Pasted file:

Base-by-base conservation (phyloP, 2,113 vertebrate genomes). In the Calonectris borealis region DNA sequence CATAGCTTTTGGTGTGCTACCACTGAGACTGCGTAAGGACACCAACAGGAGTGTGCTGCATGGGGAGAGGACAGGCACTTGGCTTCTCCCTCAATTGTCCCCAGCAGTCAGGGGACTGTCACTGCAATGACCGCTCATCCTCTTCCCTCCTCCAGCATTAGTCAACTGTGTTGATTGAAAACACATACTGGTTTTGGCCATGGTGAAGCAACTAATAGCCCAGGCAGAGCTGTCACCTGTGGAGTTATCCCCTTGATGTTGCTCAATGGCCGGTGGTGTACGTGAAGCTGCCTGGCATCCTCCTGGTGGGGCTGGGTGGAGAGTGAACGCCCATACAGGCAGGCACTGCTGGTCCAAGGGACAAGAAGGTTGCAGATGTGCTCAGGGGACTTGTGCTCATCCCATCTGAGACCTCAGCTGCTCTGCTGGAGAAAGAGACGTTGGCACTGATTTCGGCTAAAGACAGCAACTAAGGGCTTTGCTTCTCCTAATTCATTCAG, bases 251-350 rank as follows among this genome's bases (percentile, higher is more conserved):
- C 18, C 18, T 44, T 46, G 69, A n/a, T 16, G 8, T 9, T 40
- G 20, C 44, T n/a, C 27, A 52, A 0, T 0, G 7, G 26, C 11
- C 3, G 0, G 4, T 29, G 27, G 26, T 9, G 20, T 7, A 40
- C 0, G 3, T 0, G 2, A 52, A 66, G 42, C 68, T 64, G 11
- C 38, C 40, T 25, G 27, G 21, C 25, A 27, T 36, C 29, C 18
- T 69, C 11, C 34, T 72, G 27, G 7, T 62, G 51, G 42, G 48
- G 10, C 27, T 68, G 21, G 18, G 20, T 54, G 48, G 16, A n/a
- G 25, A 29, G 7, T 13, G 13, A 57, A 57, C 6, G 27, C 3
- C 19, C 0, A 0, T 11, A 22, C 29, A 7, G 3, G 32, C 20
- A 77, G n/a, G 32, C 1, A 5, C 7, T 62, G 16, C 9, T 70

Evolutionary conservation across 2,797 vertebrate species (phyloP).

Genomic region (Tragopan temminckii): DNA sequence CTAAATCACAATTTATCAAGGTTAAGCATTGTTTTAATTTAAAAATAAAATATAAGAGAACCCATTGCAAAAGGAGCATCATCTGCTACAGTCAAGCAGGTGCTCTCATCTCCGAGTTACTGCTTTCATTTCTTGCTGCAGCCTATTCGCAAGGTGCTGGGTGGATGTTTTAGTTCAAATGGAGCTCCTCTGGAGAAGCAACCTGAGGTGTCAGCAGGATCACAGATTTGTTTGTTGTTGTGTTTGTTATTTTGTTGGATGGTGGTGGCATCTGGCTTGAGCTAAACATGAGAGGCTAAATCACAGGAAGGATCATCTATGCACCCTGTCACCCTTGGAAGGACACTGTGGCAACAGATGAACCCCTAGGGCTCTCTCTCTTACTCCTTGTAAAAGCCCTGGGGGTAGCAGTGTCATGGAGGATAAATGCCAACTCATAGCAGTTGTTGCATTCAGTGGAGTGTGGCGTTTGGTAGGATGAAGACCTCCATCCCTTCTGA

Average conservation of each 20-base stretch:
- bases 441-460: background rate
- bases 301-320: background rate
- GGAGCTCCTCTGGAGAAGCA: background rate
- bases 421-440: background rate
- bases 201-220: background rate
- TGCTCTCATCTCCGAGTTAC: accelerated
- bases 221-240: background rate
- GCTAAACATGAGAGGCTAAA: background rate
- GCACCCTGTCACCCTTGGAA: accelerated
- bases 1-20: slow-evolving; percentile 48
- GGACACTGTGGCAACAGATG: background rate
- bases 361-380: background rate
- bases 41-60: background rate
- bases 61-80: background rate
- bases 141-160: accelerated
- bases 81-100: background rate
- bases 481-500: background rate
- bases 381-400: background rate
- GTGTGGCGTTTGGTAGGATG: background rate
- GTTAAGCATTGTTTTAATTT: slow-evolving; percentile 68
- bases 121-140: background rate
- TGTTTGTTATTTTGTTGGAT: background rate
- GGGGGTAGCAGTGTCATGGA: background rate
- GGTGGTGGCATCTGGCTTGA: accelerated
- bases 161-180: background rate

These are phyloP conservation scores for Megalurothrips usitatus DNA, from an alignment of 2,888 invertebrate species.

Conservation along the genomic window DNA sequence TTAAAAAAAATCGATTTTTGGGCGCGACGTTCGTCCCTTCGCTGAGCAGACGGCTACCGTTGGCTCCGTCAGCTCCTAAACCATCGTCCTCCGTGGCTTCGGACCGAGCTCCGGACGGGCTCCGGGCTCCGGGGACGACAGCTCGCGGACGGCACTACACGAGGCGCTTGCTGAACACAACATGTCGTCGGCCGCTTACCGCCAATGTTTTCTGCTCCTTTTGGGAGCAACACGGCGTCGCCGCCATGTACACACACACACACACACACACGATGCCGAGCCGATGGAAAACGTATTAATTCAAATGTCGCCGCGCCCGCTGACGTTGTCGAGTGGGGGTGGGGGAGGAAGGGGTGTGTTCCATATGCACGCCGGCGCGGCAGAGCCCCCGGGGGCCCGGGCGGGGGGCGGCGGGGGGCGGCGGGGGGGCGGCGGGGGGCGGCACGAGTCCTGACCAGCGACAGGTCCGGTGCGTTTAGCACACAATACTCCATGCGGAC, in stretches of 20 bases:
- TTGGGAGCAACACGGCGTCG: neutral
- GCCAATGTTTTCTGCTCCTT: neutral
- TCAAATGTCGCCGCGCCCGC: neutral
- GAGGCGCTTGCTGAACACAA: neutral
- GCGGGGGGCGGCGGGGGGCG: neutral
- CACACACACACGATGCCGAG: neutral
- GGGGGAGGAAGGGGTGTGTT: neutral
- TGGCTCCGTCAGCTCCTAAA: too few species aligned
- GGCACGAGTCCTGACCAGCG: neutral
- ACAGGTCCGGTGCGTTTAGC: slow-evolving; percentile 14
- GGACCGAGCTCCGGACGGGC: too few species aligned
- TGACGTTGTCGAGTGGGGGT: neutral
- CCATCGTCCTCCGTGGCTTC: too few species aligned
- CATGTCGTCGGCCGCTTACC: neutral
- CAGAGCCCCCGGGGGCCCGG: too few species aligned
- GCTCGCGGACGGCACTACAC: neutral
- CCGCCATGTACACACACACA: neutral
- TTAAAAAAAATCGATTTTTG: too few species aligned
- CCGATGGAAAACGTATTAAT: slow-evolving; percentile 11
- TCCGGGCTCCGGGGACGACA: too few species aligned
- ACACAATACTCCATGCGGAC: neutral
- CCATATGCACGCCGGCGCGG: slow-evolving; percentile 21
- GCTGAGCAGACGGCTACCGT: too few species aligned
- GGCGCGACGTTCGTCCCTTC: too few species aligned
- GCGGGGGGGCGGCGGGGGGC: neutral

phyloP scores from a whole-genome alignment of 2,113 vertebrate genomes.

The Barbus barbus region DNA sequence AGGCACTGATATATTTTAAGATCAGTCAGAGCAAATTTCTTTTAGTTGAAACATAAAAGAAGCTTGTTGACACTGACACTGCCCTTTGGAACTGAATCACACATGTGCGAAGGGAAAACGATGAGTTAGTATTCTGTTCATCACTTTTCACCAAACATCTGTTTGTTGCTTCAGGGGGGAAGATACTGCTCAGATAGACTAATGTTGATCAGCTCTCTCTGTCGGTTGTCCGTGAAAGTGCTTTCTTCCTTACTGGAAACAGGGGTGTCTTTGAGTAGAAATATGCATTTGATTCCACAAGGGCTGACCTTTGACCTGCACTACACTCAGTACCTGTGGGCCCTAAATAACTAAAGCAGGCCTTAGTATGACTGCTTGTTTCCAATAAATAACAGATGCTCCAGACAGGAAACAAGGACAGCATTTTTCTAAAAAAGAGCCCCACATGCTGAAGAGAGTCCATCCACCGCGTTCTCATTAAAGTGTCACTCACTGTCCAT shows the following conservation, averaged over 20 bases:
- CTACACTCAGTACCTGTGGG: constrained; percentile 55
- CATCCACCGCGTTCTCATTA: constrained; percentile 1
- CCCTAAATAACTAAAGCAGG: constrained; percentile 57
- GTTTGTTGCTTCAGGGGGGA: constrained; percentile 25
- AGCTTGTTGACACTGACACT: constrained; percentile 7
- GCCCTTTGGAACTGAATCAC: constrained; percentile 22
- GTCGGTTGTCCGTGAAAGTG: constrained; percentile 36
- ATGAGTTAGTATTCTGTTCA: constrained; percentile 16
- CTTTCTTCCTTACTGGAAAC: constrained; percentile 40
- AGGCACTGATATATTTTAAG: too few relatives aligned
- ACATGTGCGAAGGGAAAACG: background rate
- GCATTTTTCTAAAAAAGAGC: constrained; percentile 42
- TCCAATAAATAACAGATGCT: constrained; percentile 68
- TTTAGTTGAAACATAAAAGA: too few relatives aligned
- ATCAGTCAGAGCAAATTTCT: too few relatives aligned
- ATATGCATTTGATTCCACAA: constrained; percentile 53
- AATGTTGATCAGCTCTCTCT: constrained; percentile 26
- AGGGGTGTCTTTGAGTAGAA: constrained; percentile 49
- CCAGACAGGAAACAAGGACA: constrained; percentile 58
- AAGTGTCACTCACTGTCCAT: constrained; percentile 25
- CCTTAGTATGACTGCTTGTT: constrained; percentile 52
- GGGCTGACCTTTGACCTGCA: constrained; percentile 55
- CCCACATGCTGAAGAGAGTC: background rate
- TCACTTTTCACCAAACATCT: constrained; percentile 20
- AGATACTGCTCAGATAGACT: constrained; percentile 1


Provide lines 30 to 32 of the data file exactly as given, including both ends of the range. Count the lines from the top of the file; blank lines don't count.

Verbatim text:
- bases 81-100: background rate
- bases 481-500: background rate
- bases 381-400: background rate